The Resuscitation Council (UK) have issued an update about performing CPR on an adult who has suffered from cardiac arrest. Their advice  is to perform chest compression only, not to do rescue breaths. To minimise the risk to the rescuer from being exposed to COVID-19 there should be a cloth covering the casualty’s nose and mouth. Read more

Why do I need a Vehicle Banksman?

Do you have a vehicle Banksman? Most companies have traffic moving on their sites every day.  For some this will be only a few vehicles, for others it will involve constant traffic movement.

Nearly a quarter of all deaths involving vehicles at work occur when the vehicle is reversing. Yet many companies have little or no controls in place resulting in vehicles hitting buildings, racking or people, causing serious injuries or death. Read more

Warehouse Health and Safety

There are many causes of warehouse accidents. The following will give you some idea of the areas to consider.

Vehicles

They are many kinds of vehicles operating in warehouses, such as pallet and forklift trucks.  All drivers should be trained in vehicle use, also warehouse safety procedures should be in place and followed. Where possible, pedestrians and vehicles should be segregated.   All vehicles should be serviced regularly.

Floors

Slips and trips cause many accidents. Floors should be kept dry and clear of obstacles like boxes and trailing wires. All spills should be cleaned up immediately and signage put in place until the floor is dry.  Consider using anti-slip flooring and make sure that all areas are well lit.

Equipment and Signage

Use warning signs where necessary, especially around dangerous machinery or toxic substances. Workers should be supplied with Personal Protective Equipment (PPE) where hazards cannot be fully removed.

Training

Workers should be trained in the use of equipment and manual handling.  All workers should be made aware of the safety procedures in place in the warehouse, which should also be covered in the induction procedures when new workers start.  Everyone should also be aware of all procedures in place in the event of a fire.

Handling Stock

All workers should be trained in manual handling and where possible loads should be moved by mechanical means. Consideration should be made to where products are stored e.g. heavy loads should be on the bottom of racks. Badly stored products end up falling and injuring people.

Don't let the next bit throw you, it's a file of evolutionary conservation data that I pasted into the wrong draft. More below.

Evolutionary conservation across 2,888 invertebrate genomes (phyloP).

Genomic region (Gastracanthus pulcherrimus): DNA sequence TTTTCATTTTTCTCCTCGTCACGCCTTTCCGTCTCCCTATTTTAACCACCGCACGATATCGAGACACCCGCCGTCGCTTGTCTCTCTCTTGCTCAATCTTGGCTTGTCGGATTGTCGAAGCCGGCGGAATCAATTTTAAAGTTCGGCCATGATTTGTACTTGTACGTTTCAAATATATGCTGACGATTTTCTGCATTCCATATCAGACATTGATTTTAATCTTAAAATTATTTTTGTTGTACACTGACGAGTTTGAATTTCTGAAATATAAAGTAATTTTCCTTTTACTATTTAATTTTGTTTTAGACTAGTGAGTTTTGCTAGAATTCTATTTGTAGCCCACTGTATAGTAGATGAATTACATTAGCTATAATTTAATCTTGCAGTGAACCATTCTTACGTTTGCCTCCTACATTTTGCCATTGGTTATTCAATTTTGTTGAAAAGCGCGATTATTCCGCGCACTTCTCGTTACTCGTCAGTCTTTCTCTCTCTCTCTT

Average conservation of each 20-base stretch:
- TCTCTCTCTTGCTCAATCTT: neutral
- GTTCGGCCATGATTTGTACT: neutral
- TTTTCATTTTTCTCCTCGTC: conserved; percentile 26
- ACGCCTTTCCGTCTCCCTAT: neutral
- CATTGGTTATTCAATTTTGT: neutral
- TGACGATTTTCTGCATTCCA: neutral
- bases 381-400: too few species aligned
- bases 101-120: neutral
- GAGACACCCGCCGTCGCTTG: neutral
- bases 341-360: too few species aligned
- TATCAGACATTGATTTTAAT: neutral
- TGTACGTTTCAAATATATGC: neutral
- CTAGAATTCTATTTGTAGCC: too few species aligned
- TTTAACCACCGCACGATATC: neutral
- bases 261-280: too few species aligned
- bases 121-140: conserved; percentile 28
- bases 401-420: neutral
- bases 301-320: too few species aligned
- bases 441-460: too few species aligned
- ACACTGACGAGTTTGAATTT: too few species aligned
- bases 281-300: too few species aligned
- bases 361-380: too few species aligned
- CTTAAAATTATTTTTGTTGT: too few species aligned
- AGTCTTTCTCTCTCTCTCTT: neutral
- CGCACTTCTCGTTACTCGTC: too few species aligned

Racking

Racks should be competently fitted and fixed to prevent them from collapsing.  Protection should also be put in place where possible to prevent damage from moving vehicles. Racks should never be climbed on.

 

If you need help in your warehouse, please get in touch or have a look at our support packages.

How to investigate an accident or incident

Each year around 600 accidents or incidents lead to prosecution by the HSE, with about 100 more being prosecuted by local authorities. Personal injury claims are over double this number.

Some lead contractors operate a “3 strikes and you’re out” policy on their subcontractors regarding health & safety issues, so preventing future accidents could be vital to your business, not to mention the moral and legal issues. Read more

Do you know how to RIDDOR report?

Reporting of Injuries, Diseases and Dangerous Occurrences Regulations 2013 (RIDDOR) reporting is a simple and straightforward procedure for any accident that needs to be reported to the HSE. The HSE have produced a guide on the RIDDOR Regulations, covering what needs to be reported, who should report the accident and how to go about it.

http://www.hse.gov.uk/pubns/indg453.pdf

Electricity – overhead power lines

The law says that any work near electric overhead power lines must be carefully planned and carried out to avoid danger from accidental contact or close proximity to the lines.

The precautions necessary will depend on the nature of the work at the site and will be required even when work near the line is of short duration.

Safety can be achieved by a combination of measures: Read more

RIDDOR

From 1st October 2013 the requirements to report accidents to the HSE under RIDDOR have changed. The main changes will be to simplify the reporting requirements in the following areas:

  • The classification of ‘major injuries’ to workers replaced with a shorter list of ‘specified injuries’
  • The existing schedule detailing 47 types of industrial disease to be replaced with eight categories of reportable work-related illness
  • Fewer types of ‘dangerous occurrence’ will require reporting Read more